Even if one’s faith doesn’t contradict current scientific knowledge, science and faith remain completely incompatible ways of understanding our universe. They are really polar opposite epistemologies, in my opinion.

  8. One gets pretty tired of the challenge “to prove God does not exist. Science can do nothing of the kind.” Of course scientists can’t prove that god doesn’t exist. They can’t prove that leprechauns don’t exist. It’s not their job to worry about whether god exists or not anyway, unless belief interferes with science. Believers must prove existence of their god in rational ways (which centuries of brilliant theologians have failed to do) if they want to be “scientific”.

    “One can accept moral values without being religious. However, by and large, people get their moral values in association with their religion.”

    I cannot say how many times I have been told by well-meaning people that since I was an atheist I couldn’t have any moral principles. One close friend, believing that I was very moral indeed, used to claim that I couldn’t possibly be an atheist and was always trying to catch me in a religious act. If I happened to say something like “dammit it to hell”, he would jump over the cubicle wall and exclaim that I had just called upon god and therefore I was unconsciously a believer. It was like, without my knowledge, god slipped up behind me and made me swear!

    An old idea of Aristotle’s (and Buddha) is becoming popular again in modern philosophy. It is now being called “moral particularism”. There are some good books on the subject, primarily by Jonathan Dancy, who argues that there is no such thing in nature as a “moral principle” but that moral people make “good” decisions because they are sensitive to and thoughtful about their acts. I think is most recent book is “Ethics Without Principles”. Oxford: Clarendon Press, 2004.

    Is their any crueler way to create the universe than to require that every thing die and that billions of species have to become extinct in order for the whole thing to run properly?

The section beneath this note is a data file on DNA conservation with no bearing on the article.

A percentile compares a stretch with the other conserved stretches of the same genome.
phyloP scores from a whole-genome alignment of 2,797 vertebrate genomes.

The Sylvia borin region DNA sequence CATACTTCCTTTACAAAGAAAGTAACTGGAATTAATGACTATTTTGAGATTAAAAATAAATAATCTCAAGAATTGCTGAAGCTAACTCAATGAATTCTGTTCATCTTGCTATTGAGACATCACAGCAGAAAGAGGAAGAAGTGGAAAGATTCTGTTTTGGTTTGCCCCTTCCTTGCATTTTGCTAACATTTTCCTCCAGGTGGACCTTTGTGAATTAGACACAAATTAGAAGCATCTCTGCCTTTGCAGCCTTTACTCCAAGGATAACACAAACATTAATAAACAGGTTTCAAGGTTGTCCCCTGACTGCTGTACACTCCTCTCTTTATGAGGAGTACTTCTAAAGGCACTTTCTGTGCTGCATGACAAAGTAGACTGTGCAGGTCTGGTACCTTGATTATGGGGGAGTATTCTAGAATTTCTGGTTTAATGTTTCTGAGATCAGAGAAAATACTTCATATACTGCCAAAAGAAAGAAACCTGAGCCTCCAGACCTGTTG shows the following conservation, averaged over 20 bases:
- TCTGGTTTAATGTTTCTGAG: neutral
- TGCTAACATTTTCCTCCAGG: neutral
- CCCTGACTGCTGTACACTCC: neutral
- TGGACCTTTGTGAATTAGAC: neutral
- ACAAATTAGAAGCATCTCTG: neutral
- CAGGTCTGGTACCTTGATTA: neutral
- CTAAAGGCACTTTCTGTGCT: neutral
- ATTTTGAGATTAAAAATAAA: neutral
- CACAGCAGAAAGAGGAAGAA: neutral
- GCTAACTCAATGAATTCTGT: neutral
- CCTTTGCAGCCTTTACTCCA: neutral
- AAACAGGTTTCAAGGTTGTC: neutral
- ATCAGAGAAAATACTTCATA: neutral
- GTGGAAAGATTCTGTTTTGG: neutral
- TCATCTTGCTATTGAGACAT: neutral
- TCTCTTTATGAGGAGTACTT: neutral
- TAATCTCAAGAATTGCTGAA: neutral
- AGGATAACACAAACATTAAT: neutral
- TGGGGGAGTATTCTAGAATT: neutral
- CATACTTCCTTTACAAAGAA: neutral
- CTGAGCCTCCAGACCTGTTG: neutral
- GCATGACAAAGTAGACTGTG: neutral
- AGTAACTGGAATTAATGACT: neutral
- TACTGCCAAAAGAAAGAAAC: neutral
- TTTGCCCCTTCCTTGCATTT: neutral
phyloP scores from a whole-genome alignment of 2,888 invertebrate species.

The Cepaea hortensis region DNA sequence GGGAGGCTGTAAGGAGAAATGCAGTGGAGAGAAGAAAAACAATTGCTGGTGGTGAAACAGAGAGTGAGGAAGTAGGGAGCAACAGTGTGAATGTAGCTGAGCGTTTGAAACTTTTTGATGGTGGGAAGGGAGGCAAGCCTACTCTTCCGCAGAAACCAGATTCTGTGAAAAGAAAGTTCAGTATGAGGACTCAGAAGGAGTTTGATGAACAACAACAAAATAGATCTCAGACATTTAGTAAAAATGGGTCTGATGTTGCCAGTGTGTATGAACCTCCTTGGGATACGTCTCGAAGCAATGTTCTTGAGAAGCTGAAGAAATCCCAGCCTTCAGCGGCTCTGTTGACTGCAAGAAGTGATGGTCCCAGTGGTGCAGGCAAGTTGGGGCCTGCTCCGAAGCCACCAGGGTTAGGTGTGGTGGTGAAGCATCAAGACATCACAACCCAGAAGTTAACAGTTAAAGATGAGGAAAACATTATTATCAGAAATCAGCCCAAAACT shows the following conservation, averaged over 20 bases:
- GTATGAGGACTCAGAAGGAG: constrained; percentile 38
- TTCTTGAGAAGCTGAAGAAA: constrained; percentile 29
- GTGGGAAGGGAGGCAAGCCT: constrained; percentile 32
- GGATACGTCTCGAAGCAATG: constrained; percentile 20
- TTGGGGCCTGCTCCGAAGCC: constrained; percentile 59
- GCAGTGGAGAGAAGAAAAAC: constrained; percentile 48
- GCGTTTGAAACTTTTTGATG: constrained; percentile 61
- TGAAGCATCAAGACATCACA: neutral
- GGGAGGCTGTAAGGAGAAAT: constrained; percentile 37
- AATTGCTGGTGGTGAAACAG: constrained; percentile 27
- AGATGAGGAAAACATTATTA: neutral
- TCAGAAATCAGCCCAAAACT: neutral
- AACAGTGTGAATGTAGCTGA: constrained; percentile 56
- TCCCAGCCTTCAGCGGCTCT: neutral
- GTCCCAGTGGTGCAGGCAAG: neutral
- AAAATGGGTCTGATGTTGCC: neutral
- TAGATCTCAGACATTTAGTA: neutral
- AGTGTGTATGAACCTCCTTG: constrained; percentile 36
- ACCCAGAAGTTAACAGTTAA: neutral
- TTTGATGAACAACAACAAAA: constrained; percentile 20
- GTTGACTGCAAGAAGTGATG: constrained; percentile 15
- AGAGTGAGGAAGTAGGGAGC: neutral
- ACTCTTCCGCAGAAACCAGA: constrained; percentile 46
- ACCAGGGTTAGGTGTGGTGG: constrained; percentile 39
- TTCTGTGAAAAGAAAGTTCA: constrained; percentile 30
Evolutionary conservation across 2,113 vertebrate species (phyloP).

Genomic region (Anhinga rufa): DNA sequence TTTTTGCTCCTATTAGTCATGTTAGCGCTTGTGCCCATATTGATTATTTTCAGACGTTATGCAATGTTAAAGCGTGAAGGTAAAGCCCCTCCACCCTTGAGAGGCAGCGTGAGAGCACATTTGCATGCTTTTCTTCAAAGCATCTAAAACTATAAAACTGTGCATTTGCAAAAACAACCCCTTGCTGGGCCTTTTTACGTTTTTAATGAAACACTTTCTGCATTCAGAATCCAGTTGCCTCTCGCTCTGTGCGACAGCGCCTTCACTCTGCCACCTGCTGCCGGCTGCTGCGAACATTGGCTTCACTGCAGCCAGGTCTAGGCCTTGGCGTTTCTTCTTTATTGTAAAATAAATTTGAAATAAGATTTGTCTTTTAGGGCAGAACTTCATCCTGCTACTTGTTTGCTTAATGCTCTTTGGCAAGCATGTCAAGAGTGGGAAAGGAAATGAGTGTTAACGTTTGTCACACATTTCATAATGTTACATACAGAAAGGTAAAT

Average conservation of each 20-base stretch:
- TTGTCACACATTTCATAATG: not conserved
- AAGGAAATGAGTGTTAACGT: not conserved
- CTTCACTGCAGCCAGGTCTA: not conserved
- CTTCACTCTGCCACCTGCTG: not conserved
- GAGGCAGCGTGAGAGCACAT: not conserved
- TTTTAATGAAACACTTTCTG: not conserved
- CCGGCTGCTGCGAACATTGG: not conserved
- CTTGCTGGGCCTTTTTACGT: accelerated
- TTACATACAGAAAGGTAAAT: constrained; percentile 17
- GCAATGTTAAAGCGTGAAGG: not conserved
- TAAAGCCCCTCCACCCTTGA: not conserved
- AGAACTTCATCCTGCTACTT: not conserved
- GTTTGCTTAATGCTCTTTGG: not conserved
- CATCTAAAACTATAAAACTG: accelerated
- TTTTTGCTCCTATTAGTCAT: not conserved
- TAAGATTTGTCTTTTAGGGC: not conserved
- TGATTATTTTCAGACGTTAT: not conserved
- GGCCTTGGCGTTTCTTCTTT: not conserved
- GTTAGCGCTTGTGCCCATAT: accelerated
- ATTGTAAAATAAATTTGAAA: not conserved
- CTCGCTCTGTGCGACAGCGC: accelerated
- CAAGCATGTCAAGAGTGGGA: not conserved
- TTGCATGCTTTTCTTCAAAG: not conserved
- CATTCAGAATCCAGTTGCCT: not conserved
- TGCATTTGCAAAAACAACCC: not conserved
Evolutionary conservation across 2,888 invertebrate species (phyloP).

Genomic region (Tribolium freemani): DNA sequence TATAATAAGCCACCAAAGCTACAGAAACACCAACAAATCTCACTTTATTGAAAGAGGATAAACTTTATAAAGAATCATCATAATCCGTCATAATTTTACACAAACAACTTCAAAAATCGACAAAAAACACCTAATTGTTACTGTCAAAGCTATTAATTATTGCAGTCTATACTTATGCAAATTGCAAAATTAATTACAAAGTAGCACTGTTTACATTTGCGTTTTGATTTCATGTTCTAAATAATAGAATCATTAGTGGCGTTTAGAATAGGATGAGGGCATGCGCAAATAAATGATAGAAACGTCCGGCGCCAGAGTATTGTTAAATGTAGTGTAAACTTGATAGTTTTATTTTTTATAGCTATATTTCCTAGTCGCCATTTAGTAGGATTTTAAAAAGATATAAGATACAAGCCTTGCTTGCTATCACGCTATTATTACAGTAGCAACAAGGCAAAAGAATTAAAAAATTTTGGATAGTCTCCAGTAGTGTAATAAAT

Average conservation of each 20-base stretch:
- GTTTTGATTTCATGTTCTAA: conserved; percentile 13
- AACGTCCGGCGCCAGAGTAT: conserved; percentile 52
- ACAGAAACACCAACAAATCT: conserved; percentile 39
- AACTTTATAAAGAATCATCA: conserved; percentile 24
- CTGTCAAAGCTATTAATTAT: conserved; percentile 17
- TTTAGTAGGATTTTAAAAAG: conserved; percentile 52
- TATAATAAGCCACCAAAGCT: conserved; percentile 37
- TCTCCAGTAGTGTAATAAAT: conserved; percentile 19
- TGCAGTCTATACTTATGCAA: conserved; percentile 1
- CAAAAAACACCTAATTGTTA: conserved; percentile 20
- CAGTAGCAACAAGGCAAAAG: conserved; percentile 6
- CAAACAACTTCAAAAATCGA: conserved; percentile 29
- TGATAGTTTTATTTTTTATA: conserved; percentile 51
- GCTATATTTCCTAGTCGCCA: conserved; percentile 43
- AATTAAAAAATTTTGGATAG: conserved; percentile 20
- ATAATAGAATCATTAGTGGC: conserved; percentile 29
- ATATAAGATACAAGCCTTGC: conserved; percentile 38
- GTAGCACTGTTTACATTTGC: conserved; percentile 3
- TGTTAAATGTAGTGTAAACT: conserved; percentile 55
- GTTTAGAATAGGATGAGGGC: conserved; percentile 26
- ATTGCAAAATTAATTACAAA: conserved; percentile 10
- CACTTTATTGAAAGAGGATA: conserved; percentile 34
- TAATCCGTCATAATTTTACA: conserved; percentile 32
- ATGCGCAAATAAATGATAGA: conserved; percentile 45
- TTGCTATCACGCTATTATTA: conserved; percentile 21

1. The problem with the “science can’t prove there isn’t a god” trope, as already pointed out by Ray Moscow, is that it simply isn’t true. The god described in the bible, which is the god worshipped by billions of people, definitely does not exist. The usual gab goes something like this:

      “Science can’t prove there is no god. These bible stories are metaphors. God pokes at subatomic particles to make everything happen.”

      So how is the bible meant to be of any relevance whatsoever? It is claimed to be the foundation of religions such as christianity and mohammedanism and yet people who say there is a god are essentially also saying the bible should be almost completely ignored. Only ‘almost’ because some still claim that it is a source of morality. Perhaps that’s why the catholic church protects rapists who are priests; after all, god told his people to rape and murder so many times; god must have looked at it and said “that’s good!”

  9. “But most people live in poverty and misery, suffering from diseases. The one thing that brings them some hope and meaning is their faith. I don’t want to take that from them.”

    and I would argue that the one thing keeping them in poverty and misery is their faith. Or, more accurately, their faith is the one thing that allows the powerful to keep them that way.

  10. “Some scientists claim they can use science to prove God does not exist. Science can do nothing of the kind.” I’d like to see Ayala list one scientist who believes that science can prove God does not exist. Can we ever absolutely prove that some visible physical thing – let alone some invisible spiritual thing – does not exist anywhere in this universe? I think not. I have no method that can conclusively disprove the assertion that invisible undetectable gnomes are partying it up on the outer rings of Saturn.

  11. So earthquakes and tsunamis are not acts of god?
    That’s news to me. I am sure it will be equally surprising to the millions of the faithful who pray in the face of natural disasters.

  12. SIGH. “I don’t criticize religion” gets extrapolated to “shut the hell up, Jerry Coyne.”